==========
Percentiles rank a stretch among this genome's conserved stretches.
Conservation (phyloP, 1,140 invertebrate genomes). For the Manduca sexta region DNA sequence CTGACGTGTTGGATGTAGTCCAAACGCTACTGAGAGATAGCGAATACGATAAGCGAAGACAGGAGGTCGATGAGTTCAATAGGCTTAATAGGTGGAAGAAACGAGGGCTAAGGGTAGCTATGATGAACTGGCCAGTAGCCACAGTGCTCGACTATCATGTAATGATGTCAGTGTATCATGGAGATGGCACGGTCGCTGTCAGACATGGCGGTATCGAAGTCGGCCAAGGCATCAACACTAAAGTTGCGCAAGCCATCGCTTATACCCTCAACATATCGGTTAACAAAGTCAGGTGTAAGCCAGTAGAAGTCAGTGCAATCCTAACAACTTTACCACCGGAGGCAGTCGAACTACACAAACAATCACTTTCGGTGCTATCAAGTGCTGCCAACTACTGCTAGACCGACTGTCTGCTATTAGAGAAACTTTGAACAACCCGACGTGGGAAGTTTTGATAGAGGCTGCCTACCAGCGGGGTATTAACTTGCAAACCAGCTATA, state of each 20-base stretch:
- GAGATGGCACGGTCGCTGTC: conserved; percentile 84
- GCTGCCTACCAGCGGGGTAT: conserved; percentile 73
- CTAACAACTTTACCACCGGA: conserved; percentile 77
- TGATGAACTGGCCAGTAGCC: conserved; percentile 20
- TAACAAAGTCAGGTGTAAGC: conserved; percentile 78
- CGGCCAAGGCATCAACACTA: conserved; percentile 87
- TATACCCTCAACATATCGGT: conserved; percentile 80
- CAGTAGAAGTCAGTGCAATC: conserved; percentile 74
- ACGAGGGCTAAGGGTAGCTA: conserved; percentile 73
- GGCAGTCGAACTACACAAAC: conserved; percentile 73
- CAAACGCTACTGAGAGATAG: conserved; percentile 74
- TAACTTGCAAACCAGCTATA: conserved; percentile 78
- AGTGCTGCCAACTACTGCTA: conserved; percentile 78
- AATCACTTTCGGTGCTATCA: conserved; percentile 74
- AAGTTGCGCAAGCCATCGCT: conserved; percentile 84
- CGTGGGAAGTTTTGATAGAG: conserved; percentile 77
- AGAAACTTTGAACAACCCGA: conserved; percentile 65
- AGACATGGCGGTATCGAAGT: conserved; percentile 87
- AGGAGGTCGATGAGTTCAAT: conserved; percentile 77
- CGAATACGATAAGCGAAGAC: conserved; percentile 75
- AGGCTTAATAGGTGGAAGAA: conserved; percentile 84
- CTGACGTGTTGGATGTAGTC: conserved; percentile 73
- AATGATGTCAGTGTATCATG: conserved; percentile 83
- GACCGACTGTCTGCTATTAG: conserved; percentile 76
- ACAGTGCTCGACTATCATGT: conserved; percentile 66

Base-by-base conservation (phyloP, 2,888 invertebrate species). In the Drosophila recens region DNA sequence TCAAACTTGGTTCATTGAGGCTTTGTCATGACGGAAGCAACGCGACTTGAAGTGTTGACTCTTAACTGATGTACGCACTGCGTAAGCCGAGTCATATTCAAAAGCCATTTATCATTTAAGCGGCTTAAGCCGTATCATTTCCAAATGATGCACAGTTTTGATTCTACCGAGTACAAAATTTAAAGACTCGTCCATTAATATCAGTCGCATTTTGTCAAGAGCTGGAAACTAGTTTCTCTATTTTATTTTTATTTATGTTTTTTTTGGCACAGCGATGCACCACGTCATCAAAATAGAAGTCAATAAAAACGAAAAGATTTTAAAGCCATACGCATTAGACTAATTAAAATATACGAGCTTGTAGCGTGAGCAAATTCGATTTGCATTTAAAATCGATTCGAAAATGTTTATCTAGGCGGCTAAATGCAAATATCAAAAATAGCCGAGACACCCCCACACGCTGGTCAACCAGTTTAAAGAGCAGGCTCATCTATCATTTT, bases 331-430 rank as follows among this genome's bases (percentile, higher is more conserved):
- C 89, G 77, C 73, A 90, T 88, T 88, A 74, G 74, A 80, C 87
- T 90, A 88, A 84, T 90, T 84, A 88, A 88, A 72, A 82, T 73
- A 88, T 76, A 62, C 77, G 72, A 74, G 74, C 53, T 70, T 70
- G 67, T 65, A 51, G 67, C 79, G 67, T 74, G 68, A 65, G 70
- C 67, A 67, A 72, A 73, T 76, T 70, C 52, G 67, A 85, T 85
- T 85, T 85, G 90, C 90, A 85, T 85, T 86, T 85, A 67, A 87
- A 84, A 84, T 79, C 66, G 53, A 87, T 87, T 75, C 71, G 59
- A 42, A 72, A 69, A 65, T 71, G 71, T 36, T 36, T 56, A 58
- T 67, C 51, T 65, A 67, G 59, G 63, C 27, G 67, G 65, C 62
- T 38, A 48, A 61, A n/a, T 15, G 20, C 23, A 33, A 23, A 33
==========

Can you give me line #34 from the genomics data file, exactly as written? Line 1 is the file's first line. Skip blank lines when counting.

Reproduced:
- T 85, T 85, G 90, C 90, A 85, T 85, T 86, T 85, A 67, A 87